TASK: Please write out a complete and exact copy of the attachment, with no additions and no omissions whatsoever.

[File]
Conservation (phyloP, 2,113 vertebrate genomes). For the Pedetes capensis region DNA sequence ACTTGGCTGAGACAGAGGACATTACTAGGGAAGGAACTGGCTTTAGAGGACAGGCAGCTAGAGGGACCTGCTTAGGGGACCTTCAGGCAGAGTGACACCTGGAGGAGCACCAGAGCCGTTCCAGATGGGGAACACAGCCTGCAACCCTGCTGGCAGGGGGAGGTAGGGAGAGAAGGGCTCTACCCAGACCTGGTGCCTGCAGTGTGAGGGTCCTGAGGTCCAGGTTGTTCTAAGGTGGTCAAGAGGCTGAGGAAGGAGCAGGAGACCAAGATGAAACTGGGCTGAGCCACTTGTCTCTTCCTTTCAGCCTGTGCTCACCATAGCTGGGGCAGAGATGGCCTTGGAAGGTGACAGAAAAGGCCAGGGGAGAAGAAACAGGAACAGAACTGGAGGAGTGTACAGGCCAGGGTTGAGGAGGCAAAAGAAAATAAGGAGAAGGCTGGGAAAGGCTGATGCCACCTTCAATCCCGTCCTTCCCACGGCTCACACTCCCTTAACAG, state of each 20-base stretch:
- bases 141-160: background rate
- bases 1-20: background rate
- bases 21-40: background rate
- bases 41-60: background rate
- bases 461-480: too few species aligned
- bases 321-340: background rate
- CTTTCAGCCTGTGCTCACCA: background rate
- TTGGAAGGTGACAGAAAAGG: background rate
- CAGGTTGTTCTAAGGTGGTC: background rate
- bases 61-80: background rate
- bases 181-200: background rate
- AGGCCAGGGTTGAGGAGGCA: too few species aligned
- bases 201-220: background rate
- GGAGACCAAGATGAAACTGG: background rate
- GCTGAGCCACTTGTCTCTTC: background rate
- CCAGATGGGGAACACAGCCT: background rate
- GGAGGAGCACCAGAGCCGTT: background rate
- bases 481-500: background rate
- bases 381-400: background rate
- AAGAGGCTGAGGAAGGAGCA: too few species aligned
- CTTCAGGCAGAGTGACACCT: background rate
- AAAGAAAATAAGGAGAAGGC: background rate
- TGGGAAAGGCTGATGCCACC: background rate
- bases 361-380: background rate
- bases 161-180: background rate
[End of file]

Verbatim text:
Conservation (phyloP, 2,113 vertebrate genomes). For the Pedetes capensis region DNA sequence ACTTGGCTGAGACAGAGGACATTACTAGGGAAGGAACTGGCTTTAGAGGACAGGCAGCTAGAGGGACCTGCTTAGGGGACCTTCAGGCAGAGTGACACCTGGAGGAGCACCAGAGCCGTTCCAGATGGGGAACACAGCCTGCAACCCTGCTGGCAGGGGGAGGTAGGGAGAGAAGGGCTCTACCCAGACCTGGTGCCTGCAGTGTGAGGGTCCTGAGGTCCAGGTTGTTCTAAGGTGGTCAAGAGGCTGAGGAAGGAGCAGGAGACCAAGATGAAACTGGGCTGAGCCACTTGTCTCTTCCTTTCAGCCTGTGCTCACCATAGCTGGGGCAGAGATGGCCTTGGAAGGTGACAGAAAAGGCCAGGGGAGAAGAAACAGGAACAGAACTGGAGGAGTGTACAGGCCAGGGTTGAGGAGGCAAAAGAAAATAAGGAGAAGGCTGGGAAAGGCTGATGCCACCTTCAATCCCGTCCTTCCCACGGCTCACACTCCCTTAACAG, state of each 20-base stretch:
- bases 141-160: background rate
- bases 1-20: background rate
- bases 21-40: background rate
- bases 41-60: background rate
- bases 461-480: too few species aligned
- bases 321-340: background rate
- CTTTCAGCCTGTGCTCACCA: background rate
- TTGGAAGGTGACAGAAAAGG: background rate
- CAGGTTGTTCTAAGGTGGTC: background rate
- bases 61-80: background rate
- bases 181-200: background rate
- AGGCCAGGGTTGAGGAGGCA: too few species aligned
- bases 201-220: background rate
- GGAGACCAAGATGAAACTGG: background rate
- GCTGAGCCACTTGTCTCTTC: background rate
- CCAGATGGGGAACACAGCCT: background rate
- GGAGGAGCACCAGAGCCGTT: background rate
- bases 481-500: background rate
- bases 381-400: background rate
- AAGAGGCTGAGGAAGGAGCA: too few species aligned
- CTTCAGGCAGAGTGACACCT: background rate
- AAAGAAAATAAGGAGAAGGC: background rate
- TGGGAAAGGCTGATGCCACC: background rate
- bases 361-380: background rate
- bases 161-180: background rate